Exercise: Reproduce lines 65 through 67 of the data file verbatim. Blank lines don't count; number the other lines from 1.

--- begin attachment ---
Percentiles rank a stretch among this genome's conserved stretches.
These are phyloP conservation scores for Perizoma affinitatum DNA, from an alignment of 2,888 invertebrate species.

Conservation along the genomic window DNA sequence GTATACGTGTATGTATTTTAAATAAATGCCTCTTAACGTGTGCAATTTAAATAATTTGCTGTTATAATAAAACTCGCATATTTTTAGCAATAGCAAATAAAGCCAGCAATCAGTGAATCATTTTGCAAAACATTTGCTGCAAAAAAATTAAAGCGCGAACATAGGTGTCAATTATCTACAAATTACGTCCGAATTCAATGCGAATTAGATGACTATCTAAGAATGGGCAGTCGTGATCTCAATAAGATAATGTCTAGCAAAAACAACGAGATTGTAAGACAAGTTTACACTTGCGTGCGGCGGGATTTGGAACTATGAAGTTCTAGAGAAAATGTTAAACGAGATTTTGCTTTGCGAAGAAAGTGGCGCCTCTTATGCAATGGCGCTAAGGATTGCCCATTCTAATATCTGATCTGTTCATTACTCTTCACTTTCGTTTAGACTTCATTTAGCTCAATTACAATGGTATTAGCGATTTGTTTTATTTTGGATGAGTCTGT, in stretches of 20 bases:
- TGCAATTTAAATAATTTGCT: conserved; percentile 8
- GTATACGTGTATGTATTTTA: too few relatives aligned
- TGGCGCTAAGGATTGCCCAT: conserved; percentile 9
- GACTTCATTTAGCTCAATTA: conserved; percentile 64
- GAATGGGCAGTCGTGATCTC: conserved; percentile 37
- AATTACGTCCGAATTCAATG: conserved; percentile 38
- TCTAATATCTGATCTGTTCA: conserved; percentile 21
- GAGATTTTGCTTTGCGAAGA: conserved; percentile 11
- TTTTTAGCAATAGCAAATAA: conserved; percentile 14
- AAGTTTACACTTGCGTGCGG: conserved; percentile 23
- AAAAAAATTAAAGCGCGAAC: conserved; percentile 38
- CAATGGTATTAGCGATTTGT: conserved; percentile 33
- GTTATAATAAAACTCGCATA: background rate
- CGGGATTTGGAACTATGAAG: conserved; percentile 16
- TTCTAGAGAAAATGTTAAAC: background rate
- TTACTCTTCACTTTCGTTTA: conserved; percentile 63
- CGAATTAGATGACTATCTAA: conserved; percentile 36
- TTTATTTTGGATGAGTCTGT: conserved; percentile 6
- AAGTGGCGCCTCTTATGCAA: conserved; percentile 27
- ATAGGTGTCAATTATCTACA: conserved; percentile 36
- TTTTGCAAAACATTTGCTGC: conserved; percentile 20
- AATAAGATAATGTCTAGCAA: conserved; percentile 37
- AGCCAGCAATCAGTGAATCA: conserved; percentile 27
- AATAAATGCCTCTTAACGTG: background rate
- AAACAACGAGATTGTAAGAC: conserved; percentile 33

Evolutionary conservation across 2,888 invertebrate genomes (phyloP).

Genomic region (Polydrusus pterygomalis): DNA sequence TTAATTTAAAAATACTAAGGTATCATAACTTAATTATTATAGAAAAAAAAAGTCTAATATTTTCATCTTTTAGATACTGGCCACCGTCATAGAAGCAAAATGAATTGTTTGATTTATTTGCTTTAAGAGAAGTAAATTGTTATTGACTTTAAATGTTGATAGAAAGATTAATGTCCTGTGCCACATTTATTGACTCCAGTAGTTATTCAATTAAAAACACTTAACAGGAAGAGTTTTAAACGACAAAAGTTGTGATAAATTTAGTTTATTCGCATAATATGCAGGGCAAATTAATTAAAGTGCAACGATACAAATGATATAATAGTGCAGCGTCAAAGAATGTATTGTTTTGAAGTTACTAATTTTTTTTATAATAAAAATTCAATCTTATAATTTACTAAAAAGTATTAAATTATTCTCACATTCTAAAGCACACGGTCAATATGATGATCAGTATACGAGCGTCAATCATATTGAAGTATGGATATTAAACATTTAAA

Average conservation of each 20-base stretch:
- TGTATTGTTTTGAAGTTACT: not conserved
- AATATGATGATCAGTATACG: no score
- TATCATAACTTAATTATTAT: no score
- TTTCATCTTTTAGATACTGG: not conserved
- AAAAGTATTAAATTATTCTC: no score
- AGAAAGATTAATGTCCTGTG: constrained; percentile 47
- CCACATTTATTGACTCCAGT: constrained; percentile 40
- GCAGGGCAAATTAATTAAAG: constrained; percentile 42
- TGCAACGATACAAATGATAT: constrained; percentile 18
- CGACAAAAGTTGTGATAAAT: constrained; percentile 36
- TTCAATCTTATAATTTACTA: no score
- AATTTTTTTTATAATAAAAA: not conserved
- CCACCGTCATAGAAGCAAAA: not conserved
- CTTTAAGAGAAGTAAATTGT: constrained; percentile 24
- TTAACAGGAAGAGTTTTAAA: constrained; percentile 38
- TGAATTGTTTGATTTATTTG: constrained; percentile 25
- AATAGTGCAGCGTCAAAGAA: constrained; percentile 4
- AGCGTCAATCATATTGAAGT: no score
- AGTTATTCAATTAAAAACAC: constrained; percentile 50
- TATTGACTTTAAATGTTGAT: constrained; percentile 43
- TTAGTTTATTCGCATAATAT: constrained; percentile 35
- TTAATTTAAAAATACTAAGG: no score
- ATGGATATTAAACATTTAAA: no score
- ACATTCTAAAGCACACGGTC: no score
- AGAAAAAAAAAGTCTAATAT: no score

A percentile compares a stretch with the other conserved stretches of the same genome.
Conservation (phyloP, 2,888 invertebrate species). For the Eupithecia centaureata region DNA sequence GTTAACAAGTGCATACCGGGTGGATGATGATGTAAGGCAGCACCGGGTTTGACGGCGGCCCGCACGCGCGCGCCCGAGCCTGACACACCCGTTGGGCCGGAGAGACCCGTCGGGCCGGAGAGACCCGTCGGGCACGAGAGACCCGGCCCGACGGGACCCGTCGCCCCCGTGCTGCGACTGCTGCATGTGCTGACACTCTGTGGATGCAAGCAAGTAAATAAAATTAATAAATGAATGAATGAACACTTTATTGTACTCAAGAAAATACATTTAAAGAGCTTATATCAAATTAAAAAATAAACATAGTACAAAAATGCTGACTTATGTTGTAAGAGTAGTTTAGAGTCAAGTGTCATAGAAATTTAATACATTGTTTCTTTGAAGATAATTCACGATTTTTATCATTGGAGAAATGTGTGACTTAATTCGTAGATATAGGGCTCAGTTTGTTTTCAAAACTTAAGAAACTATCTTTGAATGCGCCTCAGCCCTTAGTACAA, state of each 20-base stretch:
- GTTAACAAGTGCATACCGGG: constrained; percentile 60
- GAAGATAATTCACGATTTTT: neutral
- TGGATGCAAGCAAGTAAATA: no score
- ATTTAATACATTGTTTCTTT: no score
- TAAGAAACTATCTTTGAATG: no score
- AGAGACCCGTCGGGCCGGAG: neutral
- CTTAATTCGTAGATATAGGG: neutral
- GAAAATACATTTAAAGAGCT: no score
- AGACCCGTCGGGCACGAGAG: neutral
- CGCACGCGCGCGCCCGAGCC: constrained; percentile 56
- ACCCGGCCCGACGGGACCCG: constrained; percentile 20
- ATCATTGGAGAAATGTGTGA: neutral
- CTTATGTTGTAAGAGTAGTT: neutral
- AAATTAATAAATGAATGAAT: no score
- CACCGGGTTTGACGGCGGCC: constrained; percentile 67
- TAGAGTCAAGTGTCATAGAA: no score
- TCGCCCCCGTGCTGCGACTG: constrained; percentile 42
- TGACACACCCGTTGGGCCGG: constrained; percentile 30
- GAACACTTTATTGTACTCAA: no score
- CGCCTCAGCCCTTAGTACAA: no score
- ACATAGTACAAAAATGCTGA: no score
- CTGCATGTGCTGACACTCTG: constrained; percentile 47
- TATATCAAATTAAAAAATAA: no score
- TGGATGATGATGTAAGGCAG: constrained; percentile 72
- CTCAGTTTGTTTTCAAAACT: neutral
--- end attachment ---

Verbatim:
- CTTAATTCGTAGATATAGGG: neutral
- GAAAATACATTTAAAGAGCT: no score
- AGACCCGTCGGGCACGAGAG: neutral